Such compositions as the Overture to Der Fliegende Holländer, and the Introductions to Tristan und Isolde and the Nibelungen dramas are really nothing more than a preparation for the drama that is to follow, a sort of æsthetic appetizer, as it were, to prepare the mind for the appreciation of the rest. Performed by themselves in the concert-room, they are but a question without an answer, leaving the hearer in a state of most unsatisfied perplexity.
But in spite of the many serious and unavoidable imperfections of such performances, the Wagner Society concert was still most enjoyable, especially to any one who, like the leader, was thoroughly acquainted with the numbers performed.
The society's orchestra is excellent, and large enough to do full justice to any modern orchestral music. A great want of proper preparation, probably arising from the impossibility of having the requisite number of rehearsals, was in some passages plainly perceptible. Many mistakes in the performance were evidently due to typographical errors in the orchestral parts, which more thorough rehearsing might have discovered and corrected. In addition to this, we cannot but feel that Mr. Dannreuther is not as yet an accomplished orchestral conductor. His command over his orchestral forces was at times very small, and the audience could not feel that positive security in everything going right that is indispensable to the thorough enjoyment of music. The difference between his conducting and that of Dr. Von Bülow was as that between day and night. Although Von Bülow's acquaintance with the London orchestra must necessarily have been very slight, and the number of rehearsals very limited, his command over the orchestra was as perfect and easy as his command over the keyboard of the piano-forte. To fully appreciate how much is meant by this, one must bear in mind the immense difficulty of conducting Wagner's later music at all, where the tempo is continually changing, and where the orchestra have often no other indication of a change in tempo than the sudden movement of the conductor's bâton. The manner in which the extremely difficult and intricate movements from Tristan und Isolde were played was, under the circumstances, a positive triumph. Orchestra and conductor seemed animated by one great impulse, and the glorious Finale left an impression on all who heard it not soon to be effaced. The only thing to be regretted was, that with such an excelleuit artist as Madame Otto-Alvsleben at hand, the voice part in the Finale should not have been sung. With such an Isolde, nothing, or next to nothing, would have been wanting to the completeness of the performance. As it was, however, the orchestra did so well as to leave little to be desired; only the presence of Madame Alvsleben at the concert and her actually taking part in the programme made her silence in the most important number rather tantalizing, the more so as her rendering of the allotted selections from Lohengrin and Tannhäuser was so fine as to make us want to hear her more. The Introduction was played with the ending added by Wagner for concert performance, and thus had a more satisfying effect than when played in Boston by Theodore Thomas's orchestra, and the large body of violins gave the strong passages with their rapid, ascending runs with intense effect.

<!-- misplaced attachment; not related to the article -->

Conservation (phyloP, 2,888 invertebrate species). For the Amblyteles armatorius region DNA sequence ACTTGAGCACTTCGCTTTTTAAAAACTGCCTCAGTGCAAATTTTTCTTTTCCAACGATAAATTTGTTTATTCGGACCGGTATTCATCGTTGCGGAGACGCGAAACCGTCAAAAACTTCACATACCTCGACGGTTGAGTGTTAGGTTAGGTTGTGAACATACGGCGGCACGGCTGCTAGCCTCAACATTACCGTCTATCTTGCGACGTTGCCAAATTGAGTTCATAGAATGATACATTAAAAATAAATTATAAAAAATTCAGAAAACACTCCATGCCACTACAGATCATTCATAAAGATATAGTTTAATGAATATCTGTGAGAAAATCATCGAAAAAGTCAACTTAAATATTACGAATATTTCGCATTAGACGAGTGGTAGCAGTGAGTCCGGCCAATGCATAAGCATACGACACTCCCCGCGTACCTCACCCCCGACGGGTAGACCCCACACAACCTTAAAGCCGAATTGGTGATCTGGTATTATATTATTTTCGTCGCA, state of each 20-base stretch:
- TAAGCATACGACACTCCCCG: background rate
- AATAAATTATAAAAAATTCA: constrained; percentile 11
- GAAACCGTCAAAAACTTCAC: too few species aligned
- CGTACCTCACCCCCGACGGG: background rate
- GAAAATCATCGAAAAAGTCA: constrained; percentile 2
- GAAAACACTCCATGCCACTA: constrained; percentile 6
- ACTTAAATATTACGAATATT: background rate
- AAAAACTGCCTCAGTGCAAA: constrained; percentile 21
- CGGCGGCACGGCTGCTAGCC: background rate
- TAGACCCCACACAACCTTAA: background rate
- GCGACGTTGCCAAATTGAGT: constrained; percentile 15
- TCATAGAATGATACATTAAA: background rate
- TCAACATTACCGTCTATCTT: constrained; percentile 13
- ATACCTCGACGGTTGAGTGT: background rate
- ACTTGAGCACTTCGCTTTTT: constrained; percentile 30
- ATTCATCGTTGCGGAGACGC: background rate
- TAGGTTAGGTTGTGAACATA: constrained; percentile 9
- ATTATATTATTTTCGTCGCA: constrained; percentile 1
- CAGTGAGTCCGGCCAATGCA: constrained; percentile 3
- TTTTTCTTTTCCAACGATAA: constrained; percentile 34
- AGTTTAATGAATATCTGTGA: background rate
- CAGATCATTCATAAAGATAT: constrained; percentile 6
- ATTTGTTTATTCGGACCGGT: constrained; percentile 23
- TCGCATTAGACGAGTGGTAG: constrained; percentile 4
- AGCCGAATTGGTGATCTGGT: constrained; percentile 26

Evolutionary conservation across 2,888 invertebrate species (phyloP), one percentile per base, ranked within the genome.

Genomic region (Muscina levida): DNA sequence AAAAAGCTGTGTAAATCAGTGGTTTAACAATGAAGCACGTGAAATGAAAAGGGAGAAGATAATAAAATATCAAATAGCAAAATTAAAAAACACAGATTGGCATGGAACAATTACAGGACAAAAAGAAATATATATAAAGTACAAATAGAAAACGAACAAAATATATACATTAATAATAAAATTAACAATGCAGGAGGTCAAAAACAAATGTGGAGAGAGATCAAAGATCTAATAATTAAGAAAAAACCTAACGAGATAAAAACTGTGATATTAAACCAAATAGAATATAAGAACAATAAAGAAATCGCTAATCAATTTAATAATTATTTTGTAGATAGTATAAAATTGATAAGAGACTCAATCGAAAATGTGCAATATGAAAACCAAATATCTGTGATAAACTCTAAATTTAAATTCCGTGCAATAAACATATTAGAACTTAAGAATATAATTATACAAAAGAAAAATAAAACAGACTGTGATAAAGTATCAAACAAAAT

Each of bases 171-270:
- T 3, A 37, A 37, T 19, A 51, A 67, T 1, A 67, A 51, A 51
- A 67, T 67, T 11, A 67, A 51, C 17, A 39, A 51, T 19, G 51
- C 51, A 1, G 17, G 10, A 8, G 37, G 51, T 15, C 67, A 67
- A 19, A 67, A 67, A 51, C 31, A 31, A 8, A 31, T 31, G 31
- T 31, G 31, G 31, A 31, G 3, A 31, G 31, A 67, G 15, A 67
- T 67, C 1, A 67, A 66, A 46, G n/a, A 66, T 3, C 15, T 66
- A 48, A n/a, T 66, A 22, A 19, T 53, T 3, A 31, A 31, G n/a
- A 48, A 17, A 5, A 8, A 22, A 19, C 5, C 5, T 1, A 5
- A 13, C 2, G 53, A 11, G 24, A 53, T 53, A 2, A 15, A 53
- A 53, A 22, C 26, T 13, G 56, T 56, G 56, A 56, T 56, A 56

As to Dr. Von Bülow's piano-forte playing, it is difficult to form any very definite opinion after hearing him only once or twice. We have never heard a player who apparently more completely forgot himself in playing than he, though there is this difference between him and Anton Rubinstein, that v. Bülow never for a moment seems to forget that he is playing to an audience. He makes the impression of standing as a conscious interpreter between the music and his hearers; the habit he has of looking at his audience in passages of especial beauty, as if to see whether they have fully caught his meaning, makes this the more striking. His playing of Chopin is really wonderful, and to our mind more satisfying than Rubinstein's, although a comparison between the two men is hardly fair, they presenting but few points of similarity. But Von Bülow's acknowledged forte is Beethoven, and it is about his playing of the great piano-forte sonatas that we find the greatest difficulty in forming any judgment, if such a word is to be used in talking  of a man like Von Bülow. We heard him play two of the later sonatas, and felt of astonishment and delight not a little, but yet not entire satisfaction. What the disturbing element was in his performance we are wholly unable to determine, but a certain something there was that prevented that perfect, spontaneous enjoyment of the music, that unbroken magnetic communication between composer and hearer, that we have felt while listening to some other players. Yet there was not a single point in the whole performance that we would have had changed, the relation of every part to the well-organized whole was perfect. Von Bülow's playing of Liszt's Venezia e Napoli was positively astounding in brilliancy, strength, and graceful poetic sentiment; in this style of music, now that Carl Tausig is dead, Von Bülow stands easily pre-eminent and without a rival.